Shortstop Jose Reyes (7). Photo by Mark Goldman/UPI | License Photo
Shortstop Jose Reyes was back on the field Thursday, taking grounders in the infield and swings in the batting cage at the Colorado Rockies' spring training complex in Scottsdale, Ariz.
The 32-year-old All-Star has missed spring training and the first two months of the season while sitting out a 59-day suspension after his arrest on a domestic violence charge last October involving an altercation with his wife in Hawaii.
Reyes is eligible to return June 1 under Major League Baseball's new domestic violence policy. He appeared happy to be back in his element and remorseful for his actions.
"I put myself in this situation and I'm sorry about it," Reyes said. "I need to put this in the past and continue with my life and my career. Human beings make mistakes. Like I said, I'm sorry to put Rockies fans in this kind of situation."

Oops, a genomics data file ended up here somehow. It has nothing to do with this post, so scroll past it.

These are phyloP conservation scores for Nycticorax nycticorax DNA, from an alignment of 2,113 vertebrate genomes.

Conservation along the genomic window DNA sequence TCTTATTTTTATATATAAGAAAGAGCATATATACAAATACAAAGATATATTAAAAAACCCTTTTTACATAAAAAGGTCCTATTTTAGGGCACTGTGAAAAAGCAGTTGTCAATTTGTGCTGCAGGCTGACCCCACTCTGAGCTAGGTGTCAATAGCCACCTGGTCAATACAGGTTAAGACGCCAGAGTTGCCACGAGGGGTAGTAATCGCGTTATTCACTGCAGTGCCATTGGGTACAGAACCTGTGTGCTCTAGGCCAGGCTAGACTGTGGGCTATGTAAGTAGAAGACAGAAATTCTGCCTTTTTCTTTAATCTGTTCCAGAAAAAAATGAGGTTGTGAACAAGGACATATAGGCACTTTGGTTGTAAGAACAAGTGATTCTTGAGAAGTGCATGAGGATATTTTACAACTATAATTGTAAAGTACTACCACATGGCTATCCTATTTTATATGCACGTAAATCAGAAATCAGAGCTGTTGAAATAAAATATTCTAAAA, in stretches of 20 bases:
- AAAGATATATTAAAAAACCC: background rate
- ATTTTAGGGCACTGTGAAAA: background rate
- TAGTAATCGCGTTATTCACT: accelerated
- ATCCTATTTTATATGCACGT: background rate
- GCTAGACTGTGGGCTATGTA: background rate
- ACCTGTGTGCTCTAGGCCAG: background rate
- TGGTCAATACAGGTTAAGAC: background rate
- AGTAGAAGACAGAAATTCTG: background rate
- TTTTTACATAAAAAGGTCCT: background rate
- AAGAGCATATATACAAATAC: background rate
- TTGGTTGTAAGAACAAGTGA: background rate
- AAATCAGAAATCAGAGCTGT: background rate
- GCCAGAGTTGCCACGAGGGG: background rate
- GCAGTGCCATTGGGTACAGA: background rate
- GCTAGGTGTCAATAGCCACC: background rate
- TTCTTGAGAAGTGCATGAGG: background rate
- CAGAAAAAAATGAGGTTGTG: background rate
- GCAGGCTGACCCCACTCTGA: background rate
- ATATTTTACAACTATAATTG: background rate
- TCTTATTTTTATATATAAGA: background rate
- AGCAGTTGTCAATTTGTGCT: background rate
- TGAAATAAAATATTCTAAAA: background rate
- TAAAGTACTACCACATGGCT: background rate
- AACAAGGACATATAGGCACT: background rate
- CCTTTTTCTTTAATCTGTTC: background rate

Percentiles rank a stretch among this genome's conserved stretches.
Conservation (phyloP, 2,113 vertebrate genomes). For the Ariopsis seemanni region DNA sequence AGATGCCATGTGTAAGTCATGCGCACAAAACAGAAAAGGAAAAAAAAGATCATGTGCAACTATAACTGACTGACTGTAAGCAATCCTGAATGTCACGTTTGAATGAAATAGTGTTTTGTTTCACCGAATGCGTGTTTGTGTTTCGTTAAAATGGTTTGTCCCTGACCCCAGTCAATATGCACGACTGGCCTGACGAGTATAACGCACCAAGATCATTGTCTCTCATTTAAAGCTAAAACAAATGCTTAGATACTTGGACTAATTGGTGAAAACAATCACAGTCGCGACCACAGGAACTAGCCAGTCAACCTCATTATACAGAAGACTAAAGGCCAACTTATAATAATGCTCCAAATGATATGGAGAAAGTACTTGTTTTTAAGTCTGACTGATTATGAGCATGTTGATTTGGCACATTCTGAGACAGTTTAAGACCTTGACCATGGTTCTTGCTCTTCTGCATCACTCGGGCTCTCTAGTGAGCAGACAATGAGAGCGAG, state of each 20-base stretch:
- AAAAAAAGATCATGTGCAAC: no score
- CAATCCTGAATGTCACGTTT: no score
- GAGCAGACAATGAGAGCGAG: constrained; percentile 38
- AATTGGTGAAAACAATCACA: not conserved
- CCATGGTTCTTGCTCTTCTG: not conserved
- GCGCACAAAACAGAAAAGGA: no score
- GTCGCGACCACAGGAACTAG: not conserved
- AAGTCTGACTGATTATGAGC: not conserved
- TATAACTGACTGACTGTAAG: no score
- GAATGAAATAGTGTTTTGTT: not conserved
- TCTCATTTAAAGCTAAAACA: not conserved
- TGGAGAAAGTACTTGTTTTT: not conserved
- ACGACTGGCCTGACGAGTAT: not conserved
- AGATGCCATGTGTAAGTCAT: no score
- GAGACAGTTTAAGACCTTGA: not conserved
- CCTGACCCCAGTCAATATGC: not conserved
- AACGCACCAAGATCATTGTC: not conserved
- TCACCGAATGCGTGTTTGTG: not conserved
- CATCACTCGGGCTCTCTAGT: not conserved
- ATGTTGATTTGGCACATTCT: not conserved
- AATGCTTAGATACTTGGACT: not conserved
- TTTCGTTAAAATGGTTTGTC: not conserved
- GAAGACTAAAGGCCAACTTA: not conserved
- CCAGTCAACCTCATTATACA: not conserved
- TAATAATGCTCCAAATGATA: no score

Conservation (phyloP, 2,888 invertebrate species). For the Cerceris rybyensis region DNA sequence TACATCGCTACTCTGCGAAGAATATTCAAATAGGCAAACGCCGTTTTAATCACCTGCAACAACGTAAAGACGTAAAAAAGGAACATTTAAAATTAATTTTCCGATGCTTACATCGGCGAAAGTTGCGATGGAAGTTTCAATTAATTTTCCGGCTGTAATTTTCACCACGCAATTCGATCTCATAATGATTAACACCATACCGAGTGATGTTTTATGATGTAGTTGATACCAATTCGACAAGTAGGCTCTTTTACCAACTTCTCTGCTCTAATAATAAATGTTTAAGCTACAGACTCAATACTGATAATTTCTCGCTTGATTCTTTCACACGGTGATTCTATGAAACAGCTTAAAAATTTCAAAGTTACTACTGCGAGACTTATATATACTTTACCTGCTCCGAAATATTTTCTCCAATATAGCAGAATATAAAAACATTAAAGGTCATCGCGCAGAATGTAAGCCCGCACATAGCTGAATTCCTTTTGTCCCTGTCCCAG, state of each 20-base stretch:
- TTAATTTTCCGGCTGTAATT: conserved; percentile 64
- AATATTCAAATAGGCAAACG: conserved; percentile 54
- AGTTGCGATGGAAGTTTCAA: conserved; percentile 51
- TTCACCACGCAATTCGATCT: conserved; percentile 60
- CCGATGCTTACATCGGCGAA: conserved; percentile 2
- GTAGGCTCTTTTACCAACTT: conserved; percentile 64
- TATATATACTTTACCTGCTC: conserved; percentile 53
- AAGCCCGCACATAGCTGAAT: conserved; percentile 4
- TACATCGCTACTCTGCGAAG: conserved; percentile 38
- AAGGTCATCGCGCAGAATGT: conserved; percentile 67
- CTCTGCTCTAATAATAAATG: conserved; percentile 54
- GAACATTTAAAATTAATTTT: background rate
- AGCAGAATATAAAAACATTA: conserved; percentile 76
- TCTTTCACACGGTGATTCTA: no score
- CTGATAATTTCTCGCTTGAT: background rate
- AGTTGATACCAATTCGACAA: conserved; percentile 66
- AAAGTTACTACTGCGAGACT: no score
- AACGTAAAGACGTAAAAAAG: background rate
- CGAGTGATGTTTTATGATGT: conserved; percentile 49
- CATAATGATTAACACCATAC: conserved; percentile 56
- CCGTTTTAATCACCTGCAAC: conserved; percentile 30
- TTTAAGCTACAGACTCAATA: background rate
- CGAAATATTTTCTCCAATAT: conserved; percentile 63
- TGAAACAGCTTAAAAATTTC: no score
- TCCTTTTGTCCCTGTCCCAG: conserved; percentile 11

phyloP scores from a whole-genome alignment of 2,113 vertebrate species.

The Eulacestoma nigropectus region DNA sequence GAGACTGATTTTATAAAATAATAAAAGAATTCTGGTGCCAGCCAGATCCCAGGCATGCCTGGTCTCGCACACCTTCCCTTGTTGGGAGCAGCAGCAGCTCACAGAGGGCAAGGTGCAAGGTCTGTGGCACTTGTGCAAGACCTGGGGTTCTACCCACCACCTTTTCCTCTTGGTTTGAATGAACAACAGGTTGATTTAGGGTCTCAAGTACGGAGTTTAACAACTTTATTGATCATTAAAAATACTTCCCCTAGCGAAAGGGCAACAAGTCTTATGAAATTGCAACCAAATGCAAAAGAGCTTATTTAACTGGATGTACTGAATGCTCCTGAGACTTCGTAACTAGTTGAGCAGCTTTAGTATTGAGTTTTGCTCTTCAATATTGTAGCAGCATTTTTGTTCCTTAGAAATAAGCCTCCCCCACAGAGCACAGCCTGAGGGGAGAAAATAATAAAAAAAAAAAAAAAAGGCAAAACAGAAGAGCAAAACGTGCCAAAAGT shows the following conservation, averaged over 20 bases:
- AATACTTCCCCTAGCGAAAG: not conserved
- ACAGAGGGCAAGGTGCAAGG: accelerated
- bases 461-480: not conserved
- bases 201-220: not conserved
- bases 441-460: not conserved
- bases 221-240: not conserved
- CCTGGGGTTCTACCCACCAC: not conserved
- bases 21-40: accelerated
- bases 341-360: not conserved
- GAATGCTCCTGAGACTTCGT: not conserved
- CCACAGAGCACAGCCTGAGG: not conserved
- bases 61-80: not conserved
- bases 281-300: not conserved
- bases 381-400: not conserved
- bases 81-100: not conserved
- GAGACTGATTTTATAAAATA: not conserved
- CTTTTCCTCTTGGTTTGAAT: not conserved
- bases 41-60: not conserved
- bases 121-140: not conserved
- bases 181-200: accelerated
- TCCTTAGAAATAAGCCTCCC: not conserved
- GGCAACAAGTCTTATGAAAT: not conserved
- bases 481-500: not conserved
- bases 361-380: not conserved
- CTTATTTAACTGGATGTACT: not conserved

The charges against Reyes were dropped after his wife refused to cooperate before a April 4 trial. But he will lose approximately $7 million of his $22 million salary this season.
"It's good to be on the field and put that stuff behind me," Reyes said. "I'm sorry. I made a mistake and will stand here like a man. I just have to try to be a better man, a better husband."
Reyes was the second player, along with New York Yankees closer Aroldis Chapman, to be suspended under MLB's new domestic violence policy.
When Reyes is eligible to return, he might have a hard time getting back on the field. Rookie Trevor Story took his place and started his career with a bang, batting .277 with 11 homers and 28 RBIs through the Rockies' first 38 games.
The Rockies could make the 32-year-old Reyes a backup infielder or try to trade him. But there's also the matter of his salary -- $41 million guaranteed in the next two seasons -- that could complicate the situation.
Reyes has lost some range in the field, but he hit .274 with seven homers and 53 RBIs last year for the Toronto Blue Jays and the Rockies.
In anticipation of returning, Reyes has worked out on his own since November, but he knows he'll need to get back in the swing of things.
"When you get on the field, it's a different ballgame," he said. "There's a lot of stuff that doesn't feel right when you get on the baseball field, but my body feels great."